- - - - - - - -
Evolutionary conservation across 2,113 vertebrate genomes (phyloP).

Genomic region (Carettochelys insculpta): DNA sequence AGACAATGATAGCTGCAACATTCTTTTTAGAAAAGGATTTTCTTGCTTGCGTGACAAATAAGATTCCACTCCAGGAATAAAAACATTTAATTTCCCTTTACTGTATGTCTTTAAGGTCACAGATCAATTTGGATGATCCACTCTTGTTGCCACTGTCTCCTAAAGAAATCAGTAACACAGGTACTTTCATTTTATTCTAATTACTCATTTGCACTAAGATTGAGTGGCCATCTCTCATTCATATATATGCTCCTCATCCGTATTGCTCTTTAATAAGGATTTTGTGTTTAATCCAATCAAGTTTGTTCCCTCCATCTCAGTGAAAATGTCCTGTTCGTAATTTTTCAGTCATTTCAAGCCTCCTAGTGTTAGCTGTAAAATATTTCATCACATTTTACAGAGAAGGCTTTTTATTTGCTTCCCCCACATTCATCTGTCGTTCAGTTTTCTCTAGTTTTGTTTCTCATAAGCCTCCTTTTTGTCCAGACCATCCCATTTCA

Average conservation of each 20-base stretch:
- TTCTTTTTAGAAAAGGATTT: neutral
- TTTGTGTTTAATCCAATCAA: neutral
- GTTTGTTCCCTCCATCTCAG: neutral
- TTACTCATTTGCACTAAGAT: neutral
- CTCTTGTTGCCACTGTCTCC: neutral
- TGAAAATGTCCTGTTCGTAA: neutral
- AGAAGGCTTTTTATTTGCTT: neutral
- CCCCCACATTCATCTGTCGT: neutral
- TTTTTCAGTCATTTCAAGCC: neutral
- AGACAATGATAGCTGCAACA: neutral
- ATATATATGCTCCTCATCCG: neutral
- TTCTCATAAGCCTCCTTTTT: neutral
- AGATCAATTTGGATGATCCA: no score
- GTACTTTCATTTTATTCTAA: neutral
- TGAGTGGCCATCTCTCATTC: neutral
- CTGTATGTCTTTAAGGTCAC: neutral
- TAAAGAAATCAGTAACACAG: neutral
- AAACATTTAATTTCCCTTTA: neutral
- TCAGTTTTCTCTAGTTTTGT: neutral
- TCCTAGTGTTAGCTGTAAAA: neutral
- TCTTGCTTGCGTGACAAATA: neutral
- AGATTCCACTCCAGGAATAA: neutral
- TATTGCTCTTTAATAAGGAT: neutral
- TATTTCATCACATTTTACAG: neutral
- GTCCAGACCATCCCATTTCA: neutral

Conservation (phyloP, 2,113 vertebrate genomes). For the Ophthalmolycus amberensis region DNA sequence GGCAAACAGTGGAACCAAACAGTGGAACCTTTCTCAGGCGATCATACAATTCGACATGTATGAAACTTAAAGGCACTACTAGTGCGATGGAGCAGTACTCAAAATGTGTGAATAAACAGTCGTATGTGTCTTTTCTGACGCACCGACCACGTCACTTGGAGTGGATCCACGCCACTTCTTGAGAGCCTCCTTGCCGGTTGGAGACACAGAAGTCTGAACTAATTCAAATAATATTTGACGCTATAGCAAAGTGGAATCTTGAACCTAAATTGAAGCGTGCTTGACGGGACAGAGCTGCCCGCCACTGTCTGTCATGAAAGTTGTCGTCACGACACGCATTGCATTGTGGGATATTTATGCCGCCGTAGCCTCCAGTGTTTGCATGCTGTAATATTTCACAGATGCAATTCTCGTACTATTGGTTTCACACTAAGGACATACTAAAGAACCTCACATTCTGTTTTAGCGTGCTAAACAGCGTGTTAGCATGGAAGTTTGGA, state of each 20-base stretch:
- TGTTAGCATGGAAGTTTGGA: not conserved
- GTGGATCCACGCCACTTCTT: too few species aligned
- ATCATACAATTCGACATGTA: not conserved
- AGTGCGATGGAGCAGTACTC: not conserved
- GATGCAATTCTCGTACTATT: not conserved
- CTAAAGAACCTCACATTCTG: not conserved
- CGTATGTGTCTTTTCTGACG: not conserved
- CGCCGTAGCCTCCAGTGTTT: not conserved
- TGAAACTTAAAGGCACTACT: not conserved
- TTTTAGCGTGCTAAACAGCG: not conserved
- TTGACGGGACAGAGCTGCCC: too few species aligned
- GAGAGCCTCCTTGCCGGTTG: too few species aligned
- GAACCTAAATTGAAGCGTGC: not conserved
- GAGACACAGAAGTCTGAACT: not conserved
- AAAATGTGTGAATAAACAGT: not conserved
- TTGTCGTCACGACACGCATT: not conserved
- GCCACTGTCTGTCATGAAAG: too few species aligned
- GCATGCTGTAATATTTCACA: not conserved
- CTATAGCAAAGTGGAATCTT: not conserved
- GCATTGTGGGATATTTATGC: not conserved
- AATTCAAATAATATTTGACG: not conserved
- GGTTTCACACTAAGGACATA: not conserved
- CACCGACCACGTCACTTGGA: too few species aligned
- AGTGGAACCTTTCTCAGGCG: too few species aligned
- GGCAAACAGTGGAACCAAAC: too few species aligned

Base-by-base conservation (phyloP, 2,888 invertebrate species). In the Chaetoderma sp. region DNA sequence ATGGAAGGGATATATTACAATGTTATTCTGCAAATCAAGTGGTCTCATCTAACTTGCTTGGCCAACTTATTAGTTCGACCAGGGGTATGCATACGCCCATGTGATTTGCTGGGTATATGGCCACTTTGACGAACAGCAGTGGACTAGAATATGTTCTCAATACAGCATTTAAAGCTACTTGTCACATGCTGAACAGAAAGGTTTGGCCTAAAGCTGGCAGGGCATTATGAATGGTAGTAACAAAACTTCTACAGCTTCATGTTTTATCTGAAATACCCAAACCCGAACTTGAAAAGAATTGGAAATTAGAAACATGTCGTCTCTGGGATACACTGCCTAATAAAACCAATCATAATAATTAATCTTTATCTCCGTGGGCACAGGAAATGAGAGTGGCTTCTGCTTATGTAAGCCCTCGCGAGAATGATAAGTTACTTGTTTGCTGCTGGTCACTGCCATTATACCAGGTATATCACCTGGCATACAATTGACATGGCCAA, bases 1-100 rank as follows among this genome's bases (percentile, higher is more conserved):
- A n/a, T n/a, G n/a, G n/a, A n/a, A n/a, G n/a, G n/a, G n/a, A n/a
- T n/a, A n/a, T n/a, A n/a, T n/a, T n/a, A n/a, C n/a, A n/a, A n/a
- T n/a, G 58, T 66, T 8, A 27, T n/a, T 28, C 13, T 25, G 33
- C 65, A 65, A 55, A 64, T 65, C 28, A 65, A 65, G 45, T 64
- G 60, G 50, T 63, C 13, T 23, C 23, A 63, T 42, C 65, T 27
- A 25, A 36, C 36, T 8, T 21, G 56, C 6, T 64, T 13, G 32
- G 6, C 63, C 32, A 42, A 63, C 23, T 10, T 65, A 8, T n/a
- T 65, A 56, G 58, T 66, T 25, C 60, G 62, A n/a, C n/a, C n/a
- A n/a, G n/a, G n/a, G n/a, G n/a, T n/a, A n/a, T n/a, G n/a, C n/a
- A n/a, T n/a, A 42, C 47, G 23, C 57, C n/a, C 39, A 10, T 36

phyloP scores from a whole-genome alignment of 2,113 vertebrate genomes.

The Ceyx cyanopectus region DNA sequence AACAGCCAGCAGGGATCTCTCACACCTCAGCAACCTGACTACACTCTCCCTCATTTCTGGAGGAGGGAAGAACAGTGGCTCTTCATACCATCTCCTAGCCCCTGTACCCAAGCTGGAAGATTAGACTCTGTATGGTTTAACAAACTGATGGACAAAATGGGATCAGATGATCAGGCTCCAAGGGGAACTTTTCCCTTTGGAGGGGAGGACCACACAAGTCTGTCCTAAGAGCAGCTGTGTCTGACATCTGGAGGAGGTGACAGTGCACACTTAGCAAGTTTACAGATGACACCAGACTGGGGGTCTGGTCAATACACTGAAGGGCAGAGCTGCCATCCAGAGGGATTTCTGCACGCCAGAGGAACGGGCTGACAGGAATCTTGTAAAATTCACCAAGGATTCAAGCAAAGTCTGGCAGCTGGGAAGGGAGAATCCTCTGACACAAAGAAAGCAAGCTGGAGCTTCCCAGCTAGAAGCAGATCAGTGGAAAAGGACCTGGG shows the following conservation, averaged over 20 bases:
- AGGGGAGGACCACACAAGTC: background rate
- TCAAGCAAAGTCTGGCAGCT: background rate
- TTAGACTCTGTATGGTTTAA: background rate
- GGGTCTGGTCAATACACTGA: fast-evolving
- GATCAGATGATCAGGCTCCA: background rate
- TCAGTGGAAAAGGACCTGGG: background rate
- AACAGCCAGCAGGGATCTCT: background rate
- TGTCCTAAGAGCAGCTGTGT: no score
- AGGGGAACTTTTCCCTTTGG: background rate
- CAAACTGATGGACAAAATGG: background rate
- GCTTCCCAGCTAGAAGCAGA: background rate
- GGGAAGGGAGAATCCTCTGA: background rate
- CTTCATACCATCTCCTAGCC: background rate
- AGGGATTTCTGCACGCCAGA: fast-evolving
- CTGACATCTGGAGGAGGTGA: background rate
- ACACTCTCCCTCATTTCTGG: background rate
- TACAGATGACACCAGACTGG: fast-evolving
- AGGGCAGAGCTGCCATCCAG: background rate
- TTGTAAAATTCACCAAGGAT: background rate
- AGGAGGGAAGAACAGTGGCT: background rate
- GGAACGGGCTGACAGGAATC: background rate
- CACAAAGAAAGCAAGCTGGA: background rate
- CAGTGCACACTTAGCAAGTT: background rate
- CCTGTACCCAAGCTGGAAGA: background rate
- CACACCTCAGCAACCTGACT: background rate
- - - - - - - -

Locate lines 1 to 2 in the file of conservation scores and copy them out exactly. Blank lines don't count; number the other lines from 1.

Evolutionary conservation across 2,113 vertebrate genomes (phyloP).

Genomic region (Carettochelys insculpta): DNA sequence AGACAATGATAGCTGCAACATTCTTTTTAGAAAAGGATTTTCTTGCTTGCGTGACAAATAAGATTCCACTCCAGGAATAAAAACATTTAATTTCCCTTTACTGTATGTCTTTAAGGTCACAGATCAATTTGGATGATCCACTCTTGTTGCCACTGTCTCCTAAAGAAATCAGTAACACAGGTACTTTCATTTTATTCTAATTACTCATTTGCACTAAGATTGAGTGGCCATCTCTCATTCATATATATGCTCCTCATCCGTATTGCTCTTTAATAAGGATTTTGTGTTTAATCCAATCAAGTTTGTTCCCTCCATCTCAGTGAAAATGTCCTGTTCGTAATTTTTCAGTCATTTCAAGCCTCCTAGTGTTAGCTGTAAAATATTTCATCACATTTTACAGAGAAGGCTTTTTATTTGCTTCCCCCACATTCATCTGTCGTTCAGTTTTCTCTAGTTTTGTTTCTCATAAGCCTCCTTTTTGTCCAGACCATCCCATTTCA